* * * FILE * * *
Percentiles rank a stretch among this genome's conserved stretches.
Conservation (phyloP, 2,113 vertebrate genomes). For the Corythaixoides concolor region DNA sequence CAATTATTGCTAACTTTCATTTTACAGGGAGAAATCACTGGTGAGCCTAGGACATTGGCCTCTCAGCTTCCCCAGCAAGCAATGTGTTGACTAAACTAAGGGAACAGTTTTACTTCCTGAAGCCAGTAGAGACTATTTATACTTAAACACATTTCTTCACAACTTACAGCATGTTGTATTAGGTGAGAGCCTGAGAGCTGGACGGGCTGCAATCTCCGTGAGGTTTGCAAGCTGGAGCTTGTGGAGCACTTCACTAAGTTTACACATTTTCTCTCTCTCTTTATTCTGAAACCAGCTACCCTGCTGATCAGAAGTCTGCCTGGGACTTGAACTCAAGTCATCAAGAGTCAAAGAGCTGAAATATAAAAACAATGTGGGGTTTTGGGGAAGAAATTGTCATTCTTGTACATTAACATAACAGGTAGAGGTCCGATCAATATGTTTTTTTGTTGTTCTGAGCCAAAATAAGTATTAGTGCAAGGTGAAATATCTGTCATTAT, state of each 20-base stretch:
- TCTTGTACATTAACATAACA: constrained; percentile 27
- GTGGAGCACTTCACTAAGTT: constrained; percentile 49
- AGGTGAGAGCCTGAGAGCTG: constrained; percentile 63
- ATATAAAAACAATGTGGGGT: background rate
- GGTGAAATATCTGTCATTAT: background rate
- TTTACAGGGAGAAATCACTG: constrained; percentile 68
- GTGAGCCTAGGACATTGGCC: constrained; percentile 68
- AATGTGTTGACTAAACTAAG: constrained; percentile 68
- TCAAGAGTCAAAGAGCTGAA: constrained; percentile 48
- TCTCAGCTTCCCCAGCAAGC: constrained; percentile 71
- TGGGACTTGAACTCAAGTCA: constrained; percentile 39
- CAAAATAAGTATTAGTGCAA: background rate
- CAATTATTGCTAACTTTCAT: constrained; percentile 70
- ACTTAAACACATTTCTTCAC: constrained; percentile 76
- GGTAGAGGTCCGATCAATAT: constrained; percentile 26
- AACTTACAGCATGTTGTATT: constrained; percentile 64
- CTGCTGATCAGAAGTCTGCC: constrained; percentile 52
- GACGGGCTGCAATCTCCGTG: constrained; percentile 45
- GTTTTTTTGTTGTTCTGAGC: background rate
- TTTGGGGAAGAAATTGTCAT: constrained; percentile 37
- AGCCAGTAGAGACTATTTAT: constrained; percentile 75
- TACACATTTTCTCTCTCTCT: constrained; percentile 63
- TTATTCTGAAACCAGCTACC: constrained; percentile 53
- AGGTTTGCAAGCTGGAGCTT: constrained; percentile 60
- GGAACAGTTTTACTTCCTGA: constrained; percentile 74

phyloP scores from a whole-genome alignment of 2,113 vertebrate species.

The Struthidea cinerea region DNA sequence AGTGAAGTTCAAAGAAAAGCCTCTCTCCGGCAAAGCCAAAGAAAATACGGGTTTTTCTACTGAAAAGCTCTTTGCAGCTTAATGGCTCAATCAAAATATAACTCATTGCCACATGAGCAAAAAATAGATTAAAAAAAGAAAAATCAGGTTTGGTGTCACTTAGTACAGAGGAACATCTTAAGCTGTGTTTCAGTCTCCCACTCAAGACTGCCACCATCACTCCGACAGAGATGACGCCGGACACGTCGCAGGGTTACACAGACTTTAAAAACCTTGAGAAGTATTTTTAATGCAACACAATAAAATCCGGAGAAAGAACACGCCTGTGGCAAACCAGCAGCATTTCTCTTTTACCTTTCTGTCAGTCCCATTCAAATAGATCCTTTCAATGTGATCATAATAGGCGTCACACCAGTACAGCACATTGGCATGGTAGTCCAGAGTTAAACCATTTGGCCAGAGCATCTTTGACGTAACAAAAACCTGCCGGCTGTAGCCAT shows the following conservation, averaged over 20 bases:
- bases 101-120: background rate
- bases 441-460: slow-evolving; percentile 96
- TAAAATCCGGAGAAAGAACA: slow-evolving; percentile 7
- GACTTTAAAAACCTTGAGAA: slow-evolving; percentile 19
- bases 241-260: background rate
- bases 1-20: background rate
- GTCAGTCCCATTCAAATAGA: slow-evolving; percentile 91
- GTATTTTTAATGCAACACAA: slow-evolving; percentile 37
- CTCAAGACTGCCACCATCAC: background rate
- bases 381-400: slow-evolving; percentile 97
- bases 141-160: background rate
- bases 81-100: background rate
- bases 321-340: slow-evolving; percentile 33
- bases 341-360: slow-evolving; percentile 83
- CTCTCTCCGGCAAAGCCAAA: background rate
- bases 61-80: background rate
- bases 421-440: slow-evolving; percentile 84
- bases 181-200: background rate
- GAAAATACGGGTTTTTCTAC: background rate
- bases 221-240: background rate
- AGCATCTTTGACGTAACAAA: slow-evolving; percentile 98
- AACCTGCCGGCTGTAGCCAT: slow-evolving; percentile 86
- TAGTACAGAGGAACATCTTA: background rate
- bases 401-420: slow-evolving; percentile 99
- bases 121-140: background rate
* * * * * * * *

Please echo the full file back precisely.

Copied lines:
Percentiles rank a stretch among this genome's conserved stretches.
Conservation (phyloP, 2,113 vertebrate genomes). For the Corythaixoides concolor region DNA sequence CAATTATTGCTAACTTTCATTTTACAGGGAGAAATCACTGGTGAGCCTAGGACATTGGCCTCTCAGCTTCCCCAGCAAGCAATGTGTTGACTAAACTAAGGGAACAGTTTTACTTCCTGAAGCCAGTAGAGACTATTTATACTTAAACACATTTCTTCACAACTTACAGCATGTTGTATTAGGTGAGAGCCTGAGAGCTGGACGGGCTGCAATCTCCGTGAGGTTTGCAAGCTGGAGCTTGTGGAGCACTTCACTAAGTTTACACATTTTCTCTCTCTCTTTATTCTGAAACCAGCTACCCTGCTGATCAGAAGTCTGCCTGGGACTTGAACTCAAGTCATCAAGAGTCAAAGAGCTGAAATATAAAAACAATGTGGGGTTTTGGGGAAGAAATTGTCATTCTTGTACATTAACATAACAGGTAGAGGTCCGATCAATATGTTTTTTTGTTGTTCTGAGCCAAAATAAGTATTAGTGCAAGGTGAAATATCTGTCATTAT, state of each 20-base stretch:
- TCTTGTACATTAACATAACA: constrained; percentile 27
- GTGGAGCACTTCACTAAGTT: constrained; percentile 49
- AGGTGAGAGCCTGAGAGCTG: constrained; percentile 63
- ATATAAAAACAATGTGGGGT: background rate
- GGTGAAATATCTGTCATTAT: background rate
- TTTACAGGGAGAAATCACTG: constrained; percentile 68
- GTGAGCCTAGGACATTGGCC: constrained; percentile 68
- AATGTGTTGACTAAACTAAG: constrained; percentile 68
- TCAAGAGTCAAAGAGCTGAA: constrained; percentile 48
- TCTCAGCTTCCCCAGCAAGC: constrained; percentile 71
- TGGGACTTGAACTCAAGTCA: constrained; percentile 39
- CAAAATAAGTATTAGTGCAA: background rate
- CAATTATTGCTAACTTTCAT: constrained; percentile 70
- ACTTAAACACATTTCTTCAC: constrained; percentile 76
- GGTAGAGGTCCGATCAATAT: constrained; percentile 26
- AACTTACAGCATGTTGTATT: constrained; percentile 64
- CTGCTGATCAGAAGTCTGCC: constrained; percentile 52
- GACGGGCTGCAATCTCCGTG: constrained; percentile 45
- GTTTTTTTGTTGTTCTGAGC: background rate
- TTTGGGGAAGAAATTGTCAT: constrained; percentile 37
- AGCCAGTAGAGACTATTTAT: constrained; percentile 75
- TACACATTTTCTCTCTCTCT: constrained; percentile 63
- TTATTCTGAAACCAGCTACC: constrained; percentile 53
- AGGTTTGCAAGCTGGAGCTT: constrained; percentile 60
- GGAACAGTTTTACTTCCTGA: constrained; percentile 74

phyloP scores from a whole-genome alignment of 2,113 vertebrate species.

The Struthidea cinerea region DNA sequence AGTGAAGTTCAAAGAAAAGCCTCTCTCCGGCAAAGCCAAAGAAAATACGGGTTTTTCTACTGAAAAGCTCTTTGCAGCTTAATGGCTCAATCAAAATATAACTCATTGCCACATGAGCAAAAAATAGATTAAAAAAAGAAAAATCAGGTTTGGTGTCACTTAGTACAGAGGAACATCTTAAGCTGTGTTTCAGTCTCCCACTCAAGACTGCCACCATCACTCCGACAGAGATGACGCCGGACACGTCGCAGGGTTACACAGACTTTAAAAACCTTGAGAAGTATTTTTAATGCAACACAATAAAATCCGGAGAAAGAACACGCCTGTGGCAAACCAGCAGCATTTCTCTTTTACCTTTCTGTCAGTCCCATTCAAATAGATCCTTTCAATGTGATCATAATAGGCGTCACACCAGTACAGCACATTGGCATGGTAGTCCAGAGTTAAACCATTTGGCCAGAGCATCTTTGACGTAACAAAAACCTGCCGGCTGTAGCCAT shows the following conservation, averaged over 20 bases:
- bases 101-120: background rate
- bases 441-460: slow-evolving; percentile 96
- TAAAATCCGGAGAAAGAACA: slow-evolving; percentile 7
- GACTTTAAAAACCTTGAGAA: slow-evolving; percentile 19
- bases 241-260: background rate
- bases 1-20: background rate
- GTCAGTCCCATTCAAATAGA: slow-evolving; percentile 91
- GTATTTTTAATGCAACACAA: slow-evolving; percentile 37
- CTCAAGACTGCCACCATCAC: background rate
- bases 381-400: slow-evolving; percentile 97
- bases 141-160: background rate
- bases 81-100: background rate
- bases 321-340: slow-evolving; percentile 33
- bases 341-360: slow-evolving; percentile 83
- CTCTCTCCGGCAAAGCCAAA: background rate
- bases 61-80: background rate
- bases 421-440: slow-evolving; percentile 84
- bases 181-200: background rate
- GAAAATACGGGTTTTTCTAC: background rate
- bases 221-240: background rate
- AGCATCTTTGACGTAACAAA: slow-evolving; percentile 98
- AACCTGCCGGCTGTAGCCAT: slow-evolving; percentile 86
- TAGTACAGAGGAACATCTTA: background rate
- bases 401-420: slow-evolving; percentile 99
- bases 121-140: background rate